Re: polytonic Greek: diacritics above long vowels ᾱ, ῑ, ῡ

From: Richard Wordingham <>
Date: Mon, 5 Aug 2013 21:46:19 +0100

On Mon, 5 Aug 2013 03:09:37 +0200
Philippe Verdy <> wrote:

> 2013/8/4 Richard Wordingham <>

> > They are missing from the set of precomposed characters. (It's been
> > argued that, in an ideal world, *all* precomposed characters would
> > be missing.)
> Of course you could argue that, but then the number of characters to
> encode would have been tremendous,...

The Latin script would have far fewer characters if precomposed
characters had been kept out. If they had been kept out, they would
*all* be missing.

> and we would have not been able
> to benefit from the normalization stability.

We might have benefited from an abandonment of NFC.

> You ould also argue that
> normalization stabiity was not needed for this case, but then it
> would have been extremely difficult to define conformant processes
> (i.e. the assertion that applications are trating all canonical
> equivalents the same way, except for binary sorting those subsets of
> canonical equivalents).

The requirement is that conformant processes not think they are doing
the right thing by treating canonically equivalent strings
differently. If there is latitude in a process, e.g. rendering, I
can't find a requirement to treat canonically equivalent strings
identically. Can you?

> > > They are not needed in fact, but they just should be documented
> > > somewhere for implementers of renderers and fonts, to support
> > > these types of clusters.
> >
> > Assuming that fonts containing COMBINING DOUBLE BREVE are not
> > required or morally obliged to support it properly.
> >
> I have not said this was required. That's why I suggested NOT a
> normative addition in TUS, but an evolutive, informative technical
> report instead.

> > May be it will be enough to include them somewhere in CLDR data
> > > (notably if they are still not listed explicitly in the Greek
> > > collation table),

> > The CLDR does not yet support Ancient Greek! It's by no means
> > certain that COMBINING DOUBLE BREVE would make it to the list of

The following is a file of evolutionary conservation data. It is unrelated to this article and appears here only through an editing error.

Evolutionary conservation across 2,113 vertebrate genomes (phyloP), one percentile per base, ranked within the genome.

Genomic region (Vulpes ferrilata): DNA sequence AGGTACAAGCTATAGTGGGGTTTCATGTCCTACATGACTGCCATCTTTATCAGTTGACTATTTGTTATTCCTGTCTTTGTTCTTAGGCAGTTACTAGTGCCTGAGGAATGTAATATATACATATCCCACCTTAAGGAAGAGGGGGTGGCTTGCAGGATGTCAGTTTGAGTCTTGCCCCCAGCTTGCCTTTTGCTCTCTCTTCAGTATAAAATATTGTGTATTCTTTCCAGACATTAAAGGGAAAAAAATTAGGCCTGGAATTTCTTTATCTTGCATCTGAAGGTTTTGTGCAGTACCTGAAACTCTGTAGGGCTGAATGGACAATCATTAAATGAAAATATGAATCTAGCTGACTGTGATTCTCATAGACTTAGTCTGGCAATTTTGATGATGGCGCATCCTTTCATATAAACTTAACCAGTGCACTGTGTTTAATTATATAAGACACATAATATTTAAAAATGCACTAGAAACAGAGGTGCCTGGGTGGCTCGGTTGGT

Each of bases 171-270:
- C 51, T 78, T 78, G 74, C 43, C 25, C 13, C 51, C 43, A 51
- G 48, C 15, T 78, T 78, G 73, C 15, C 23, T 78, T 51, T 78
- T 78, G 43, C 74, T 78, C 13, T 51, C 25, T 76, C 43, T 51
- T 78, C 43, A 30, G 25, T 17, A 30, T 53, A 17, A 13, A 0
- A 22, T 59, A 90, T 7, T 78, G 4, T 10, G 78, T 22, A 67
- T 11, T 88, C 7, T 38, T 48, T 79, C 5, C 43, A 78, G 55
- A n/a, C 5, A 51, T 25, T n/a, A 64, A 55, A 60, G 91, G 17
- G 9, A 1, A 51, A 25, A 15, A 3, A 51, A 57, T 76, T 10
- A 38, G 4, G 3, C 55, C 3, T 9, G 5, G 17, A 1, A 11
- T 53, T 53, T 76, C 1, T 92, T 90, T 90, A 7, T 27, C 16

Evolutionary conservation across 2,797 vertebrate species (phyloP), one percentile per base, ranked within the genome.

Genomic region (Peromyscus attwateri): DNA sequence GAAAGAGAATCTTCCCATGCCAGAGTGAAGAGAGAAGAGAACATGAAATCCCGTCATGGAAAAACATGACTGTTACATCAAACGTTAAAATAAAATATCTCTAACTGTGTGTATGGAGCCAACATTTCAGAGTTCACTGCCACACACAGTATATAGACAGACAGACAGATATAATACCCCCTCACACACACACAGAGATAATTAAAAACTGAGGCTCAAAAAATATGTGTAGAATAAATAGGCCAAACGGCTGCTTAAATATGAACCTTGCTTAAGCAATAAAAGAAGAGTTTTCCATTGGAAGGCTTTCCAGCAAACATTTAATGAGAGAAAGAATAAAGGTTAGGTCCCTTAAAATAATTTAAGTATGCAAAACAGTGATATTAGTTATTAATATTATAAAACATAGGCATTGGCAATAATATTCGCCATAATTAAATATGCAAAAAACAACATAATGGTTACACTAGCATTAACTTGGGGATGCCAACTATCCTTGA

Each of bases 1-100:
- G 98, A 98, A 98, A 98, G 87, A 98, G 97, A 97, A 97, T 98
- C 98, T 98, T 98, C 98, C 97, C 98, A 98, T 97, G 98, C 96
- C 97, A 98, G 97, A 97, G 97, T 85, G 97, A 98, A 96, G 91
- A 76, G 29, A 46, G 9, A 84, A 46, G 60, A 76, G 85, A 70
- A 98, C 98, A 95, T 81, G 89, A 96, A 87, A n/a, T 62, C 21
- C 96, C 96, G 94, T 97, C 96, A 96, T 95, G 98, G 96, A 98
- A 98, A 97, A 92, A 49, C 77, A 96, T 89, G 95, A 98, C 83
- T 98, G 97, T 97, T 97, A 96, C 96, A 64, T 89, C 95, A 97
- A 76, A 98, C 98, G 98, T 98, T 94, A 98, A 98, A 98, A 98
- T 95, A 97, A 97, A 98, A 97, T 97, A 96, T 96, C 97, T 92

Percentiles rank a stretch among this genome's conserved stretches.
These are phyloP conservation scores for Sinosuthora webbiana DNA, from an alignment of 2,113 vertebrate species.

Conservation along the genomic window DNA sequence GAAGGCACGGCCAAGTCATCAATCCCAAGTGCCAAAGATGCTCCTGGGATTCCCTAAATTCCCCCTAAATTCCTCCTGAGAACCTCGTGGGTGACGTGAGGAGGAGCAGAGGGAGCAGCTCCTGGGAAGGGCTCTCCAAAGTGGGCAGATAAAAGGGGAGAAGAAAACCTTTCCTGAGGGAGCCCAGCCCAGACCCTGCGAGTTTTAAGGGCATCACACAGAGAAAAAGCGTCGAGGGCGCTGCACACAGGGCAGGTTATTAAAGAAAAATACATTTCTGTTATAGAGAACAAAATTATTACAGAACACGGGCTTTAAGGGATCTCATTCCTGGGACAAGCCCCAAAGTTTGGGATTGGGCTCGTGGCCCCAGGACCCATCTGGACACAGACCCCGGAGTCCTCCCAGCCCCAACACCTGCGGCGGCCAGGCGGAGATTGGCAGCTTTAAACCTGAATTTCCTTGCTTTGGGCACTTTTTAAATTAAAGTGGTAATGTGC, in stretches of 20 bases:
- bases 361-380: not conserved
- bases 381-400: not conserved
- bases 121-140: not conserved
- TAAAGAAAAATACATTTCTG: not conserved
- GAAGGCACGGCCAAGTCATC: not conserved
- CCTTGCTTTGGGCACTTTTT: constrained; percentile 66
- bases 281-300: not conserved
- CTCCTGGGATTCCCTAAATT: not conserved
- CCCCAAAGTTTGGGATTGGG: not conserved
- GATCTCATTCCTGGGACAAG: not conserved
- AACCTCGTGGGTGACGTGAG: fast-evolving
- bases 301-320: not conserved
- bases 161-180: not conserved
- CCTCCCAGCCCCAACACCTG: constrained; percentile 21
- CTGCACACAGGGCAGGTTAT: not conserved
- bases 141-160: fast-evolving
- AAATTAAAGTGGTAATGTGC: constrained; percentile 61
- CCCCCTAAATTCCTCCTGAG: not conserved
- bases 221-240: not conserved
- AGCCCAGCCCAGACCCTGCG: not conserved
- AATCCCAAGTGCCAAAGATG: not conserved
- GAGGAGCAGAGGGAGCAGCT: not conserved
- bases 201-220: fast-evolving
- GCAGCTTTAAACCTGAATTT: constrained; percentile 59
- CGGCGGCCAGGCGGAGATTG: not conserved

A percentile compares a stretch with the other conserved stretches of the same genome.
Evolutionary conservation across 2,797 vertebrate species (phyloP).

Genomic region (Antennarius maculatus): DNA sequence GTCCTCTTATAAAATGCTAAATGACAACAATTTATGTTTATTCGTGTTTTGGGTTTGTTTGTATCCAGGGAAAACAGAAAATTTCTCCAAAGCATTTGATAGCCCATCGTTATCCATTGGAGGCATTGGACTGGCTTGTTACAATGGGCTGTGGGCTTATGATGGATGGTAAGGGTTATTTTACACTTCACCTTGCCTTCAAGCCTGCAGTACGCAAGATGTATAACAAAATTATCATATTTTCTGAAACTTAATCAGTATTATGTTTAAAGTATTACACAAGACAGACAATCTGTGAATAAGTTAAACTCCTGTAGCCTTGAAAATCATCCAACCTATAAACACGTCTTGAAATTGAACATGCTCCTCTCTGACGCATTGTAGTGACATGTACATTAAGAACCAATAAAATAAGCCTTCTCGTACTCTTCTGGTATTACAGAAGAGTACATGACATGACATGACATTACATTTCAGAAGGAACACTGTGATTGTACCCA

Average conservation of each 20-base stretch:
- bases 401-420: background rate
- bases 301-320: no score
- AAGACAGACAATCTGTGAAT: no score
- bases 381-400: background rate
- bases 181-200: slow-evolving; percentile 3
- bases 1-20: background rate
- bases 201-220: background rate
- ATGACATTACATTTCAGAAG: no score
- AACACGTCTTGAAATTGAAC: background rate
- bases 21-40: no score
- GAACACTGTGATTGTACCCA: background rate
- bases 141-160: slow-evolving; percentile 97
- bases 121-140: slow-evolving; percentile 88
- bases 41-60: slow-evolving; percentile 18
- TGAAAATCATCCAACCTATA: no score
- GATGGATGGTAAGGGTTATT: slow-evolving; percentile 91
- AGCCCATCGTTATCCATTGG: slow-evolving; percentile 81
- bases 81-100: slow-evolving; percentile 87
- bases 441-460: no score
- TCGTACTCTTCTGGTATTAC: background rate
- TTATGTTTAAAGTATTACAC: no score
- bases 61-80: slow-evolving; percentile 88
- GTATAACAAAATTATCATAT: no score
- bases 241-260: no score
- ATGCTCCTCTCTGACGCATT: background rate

> > auxiliary exemplar characters. Vowels with plain COMBINING BREVE
> > and COMBINING MACRON don't make to the list of auxiliary exemplar
> > characters for Modern Greek.

> I was not speaking about exemplar character subsets for any language,
> or even their auxiliary subset. Even if the last one is not
> standardized and evolutive, it is based on frequency of use and
> someagreements that these characters are desirable under common
> conventions, and that theiruse will be understood with minor efforts.

I believe I have seen a claim that CLDR data should only concern itself
with exemplar characters.

> > On the contrary, a simple remark in TUS Section 7.9 (precise
> > location is an exercise for editors who like to make it difficult
> > to cite) that diacritics over two base characters are not limited
> > to the Latin script should suffice. It's covered by 'pronunciation
> > systems' in TUS 6.2 - they're not limited to the Latin script. I
> > did notice some cases of ties apparently being used in annotated
> > Greek to indicate that a sequence of consonants counted as a single
> > character for metrical purposes.
> Where did I write that it should be limited to Latin ?

You didn't. You suggested a vast number of guides on rendering, when
diacritics acting on two base characters are already covered pretty
well by TUS. The only problem is that the discussion in the TUS might
be taken to imply that they would be restricted to Latin characters.

> You won't have neough flexiblity with the existing CLDR examplar
> subsets per language (and CLDR does not focus on non-linguistic uses
> such as technical and epigraphic notations, or phonetic/phonologic
> notations, or specific uses in multilingual texts, including texts
> that represent simultaneously several languages or optional readings).

Which is why I think CLDR is the wrong context for this.

Received on Mon Aug 05 2013 - 15:50:06 CDT

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